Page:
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EU sees deal with US over derivatives rules in H1: top official
[HONG KONG] The European Commission expects to reach within six months an agreement with Washington that would allow it to declare US rules for clearing derivatives equivalent to its own, a senior EU official told Reuters.
The two sides are introducing rules to make derivatives such as credit default swaps more transparent after their opacity played a key role in exacerbating the financial crisis that rocked global markets in 2007-09.
Without an agreement on rule equivalence by June, when a grace period expires, EU players using US clearing houses to clear their trades would have to hold extra capital as an insurance against defaults, a costly requirement. "With the US, we are now quite close to an agreement," said Olivier Guersent, director general at the EU Commission's financial services division.
"Discussions have been going on for a long time, they started three years ago. We have made considerable progress but the road was bumpy," said Guersent, who spoke to Reuters on the sidelines of the Asian Financial Forum in Hong Kong. "We are now entering a final stage of negotiations and we should certainly see an agreement in the first half of this year."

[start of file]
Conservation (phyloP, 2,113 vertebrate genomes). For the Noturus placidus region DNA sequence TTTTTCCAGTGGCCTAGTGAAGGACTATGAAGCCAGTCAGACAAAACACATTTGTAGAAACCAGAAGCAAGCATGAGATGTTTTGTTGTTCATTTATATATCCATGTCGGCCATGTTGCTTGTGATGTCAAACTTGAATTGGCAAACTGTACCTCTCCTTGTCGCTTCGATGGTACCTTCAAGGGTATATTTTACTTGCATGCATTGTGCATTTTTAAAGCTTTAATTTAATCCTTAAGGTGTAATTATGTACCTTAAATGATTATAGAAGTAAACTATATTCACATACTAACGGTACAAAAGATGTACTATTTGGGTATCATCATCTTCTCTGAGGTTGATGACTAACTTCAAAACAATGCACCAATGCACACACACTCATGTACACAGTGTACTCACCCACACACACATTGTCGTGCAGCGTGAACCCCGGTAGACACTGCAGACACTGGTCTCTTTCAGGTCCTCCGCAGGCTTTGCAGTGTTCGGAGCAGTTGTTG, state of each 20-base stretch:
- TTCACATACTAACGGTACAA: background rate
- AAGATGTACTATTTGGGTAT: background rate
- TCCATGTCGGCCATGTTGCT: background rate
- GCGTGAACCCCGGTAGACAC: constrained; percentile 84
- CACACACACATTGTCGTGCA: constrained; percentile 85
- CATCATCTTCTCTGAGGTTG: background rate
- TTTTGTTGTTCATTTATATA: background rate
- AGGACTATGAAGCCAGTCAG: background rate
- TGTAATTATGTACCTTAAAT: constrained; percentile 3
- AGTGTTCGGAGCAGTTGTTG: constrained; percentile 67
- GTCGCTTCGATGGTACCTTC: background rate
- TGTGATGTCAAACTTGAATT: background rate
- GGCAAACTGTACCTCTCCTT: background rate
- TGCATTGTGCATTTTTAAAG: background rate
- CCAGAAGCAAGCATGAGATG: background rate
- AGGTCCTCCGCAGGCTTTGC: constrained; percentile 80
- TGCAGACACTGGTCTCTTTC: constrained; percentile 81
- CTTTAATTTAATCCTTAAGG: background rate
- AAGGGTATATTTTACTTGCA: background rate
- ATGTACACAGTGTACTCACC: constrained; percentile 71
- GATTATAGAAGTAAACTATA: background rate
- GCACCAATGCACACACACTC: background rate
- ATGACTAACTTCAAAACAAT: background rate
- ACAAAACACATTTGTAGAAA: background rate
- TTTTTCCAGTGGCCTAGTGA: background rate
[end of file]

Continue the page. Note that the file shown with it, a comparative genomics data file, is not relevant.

Guersent, who reports to Commissioner Jonathan Hill, said the EU's executive had not yet taken a decision on whether to delay the introduction of a separate set of rules aimed at overhauling how securities and commodities are traded in the EU.
European banks, trading firms and investors have asked the Commission to postpone by at least a year the introduction of the new rules, known as MIFID II (Markets in Financial Instruments Directive), as they fear they will not be able to update their IT systems in time.
Steven Maijoor, chair of the EU's European Securities and Markets Authority, told Reuters on Monday he was optimistic the rules would be delayed. "A delay is still to be decided by the Commission," said Guersent. "If decided, it would involve an amendment to primary legislation." "In any case, we will continue the process on the adoption of secondary legislation. Postponement, if there is any, would mainly be due to the need for the industry and supervisors to bring up in line their IT system."